Harry! Adelgids!

In many temperate biological communities trees are the dominant organisms in terms of biomass. That is to say, trees are really big and around here most land should be covered by

trees. Trees are also producers. Unlike animals, the so-called 47%, trees produce their own sugar using the energy of the sun and the ever increasing amounts of carbon dioxide we provide them with..

Here in Massachusetts one of our great tree species is the Tsuga canadensis, the Eastern hemlock (canadensis is Latin for “eastern,” Tsuga of course means “not a pine tree”). Old hemlocks make beautiful silent forest cathedrals if left to their own devices.

Sadly, we have introduced them to a sucky little bug, the wooly adelgid. Adelgids, like Hondas, originally hailed from Japan but are now regularly made in the US. The adelgids are also not unionized, but unlike Honda they are “true bugs” meaning they are in the hemipteran order of insects like aphids and stink bugs.

Adelgids crawl around sucking the delightfully sweet and amino acid rich sap of the hemlock, then secrete a white fibrous mess to protect their eggs: that later part earns them the “wooly” monicker.

As I mentioned, adelgids are not native to the continent so they have no predators. Our hemlock forests are like the all-you-can eat $5 buffet at Cici’s pizza. Once you start eating, only a coronary can stop you. For the adelgid substitute cold winters for coronaries.

Adelgids have two generations a year — one hatches in early summer and begins eating. In the hottest months of the year it goes dormant then wakes up again in October to eat and mature through the winter. If temperatures stay in the low 20’s for much of the winter, they won’t make it to spring. These days that happens less and less, so the adelgid invasion marches northward. The adults that survive the winter lay eggs which hatch in spring as a mixture of winged and unwinged adelgids.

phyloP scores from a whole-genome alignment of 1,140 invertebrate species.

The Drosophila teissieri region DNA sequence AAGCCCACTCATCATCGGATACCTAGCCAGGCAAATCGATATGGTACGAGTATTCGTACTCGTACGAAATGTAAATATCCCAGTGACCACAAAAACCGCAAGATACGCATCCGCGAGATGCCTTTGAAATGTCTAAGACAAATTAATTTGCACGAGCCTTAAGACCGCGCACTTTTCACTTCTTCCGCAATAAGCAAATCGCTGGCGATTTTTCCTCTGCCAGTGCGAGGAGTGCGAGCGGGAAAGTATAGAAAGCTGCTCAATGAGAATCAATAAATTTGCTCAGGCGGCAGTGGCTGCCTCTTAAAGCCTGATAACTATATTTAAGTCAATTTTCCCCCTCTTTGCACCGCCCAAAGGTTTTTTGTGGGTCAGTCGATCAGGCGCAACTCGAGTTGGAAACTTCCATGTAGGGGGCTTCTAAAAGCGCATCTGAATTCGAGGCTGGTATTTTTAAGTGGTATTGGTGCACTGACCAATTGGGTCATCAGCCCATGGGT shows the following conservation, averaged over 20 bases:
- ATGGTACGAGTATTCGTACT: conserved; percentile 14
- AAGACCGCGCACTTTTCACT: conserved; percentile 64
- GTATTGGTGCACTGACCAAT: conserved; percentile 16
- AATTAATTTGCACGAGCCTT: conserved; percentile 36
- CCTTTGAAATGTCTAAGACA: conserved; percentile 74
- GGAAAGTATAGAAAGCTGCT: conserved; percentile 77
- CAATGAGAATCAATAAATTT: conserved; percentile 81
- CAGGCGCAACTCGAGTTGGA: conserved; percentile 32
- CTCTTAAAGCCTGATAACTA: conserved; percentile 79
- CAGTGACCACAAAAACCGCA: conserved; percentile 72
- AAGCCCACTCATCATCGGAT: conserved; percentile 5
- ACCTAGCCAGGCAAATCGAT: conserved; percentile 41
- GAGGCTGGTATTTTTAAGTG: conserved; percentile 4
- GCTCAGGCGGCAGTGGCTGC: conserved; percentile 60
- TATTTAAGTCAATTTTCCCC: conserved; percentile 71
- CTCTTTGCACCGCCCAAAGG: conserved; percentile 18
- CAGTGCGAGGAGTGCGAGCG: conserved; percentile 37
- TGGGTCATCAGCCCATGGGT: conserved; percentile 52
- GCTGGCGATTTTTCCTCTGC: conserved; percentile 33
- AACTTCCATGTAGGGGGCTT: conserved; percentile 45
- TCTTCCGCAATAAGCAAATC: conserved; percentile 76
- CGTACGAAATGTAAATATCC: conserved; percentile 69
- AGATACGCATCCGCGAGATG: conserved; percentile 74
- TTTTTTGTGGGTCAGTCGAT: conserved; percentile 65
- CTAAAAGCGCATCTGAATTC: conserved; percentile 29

Just as optimistic twenty-somethings flock to nasty dance clubs, the winged adelgids fly off to find Japanese spruce trees so that they can have sexy times. They fail and die as the Japanese spruce trees aren’t here.

For many twenty-somethings the prospects are a bit better. This is also true for the unwinged adults. these just lay more eggs without the sexy times. All the adelgid egg laying that goes on in this country happens without males because of the lack of the right kind of spruce trees. Pointy heads call this “parthenogenesis.” In Greek this means to build the parthenon and has very limited utility. In biologese it means when females reproduce clonally. Luckily human type women haven’t figured out how to do this or there’d be no reason to even have dance clubs.

Just as with mosquitoes, female adelgids do all the damage, and the damage is quite severe, we’re losing our hemlocks and this means losing a cornerstone of our forests. Such an enormous organism that has survived for decades or in some case centuries can be brought down through the concerted action of insects we don’t even see, that live less than a year, and they’re not even unionized.

Caleb Rounds

Author: Caleb Rounds

Share This Post On

Submit a Comment

Your email address will not be published. Required fields are marked *

Sign up for our daily newsletter!

You don't want to be left out, do you?

Sign up!

You have Successfully Subscribed!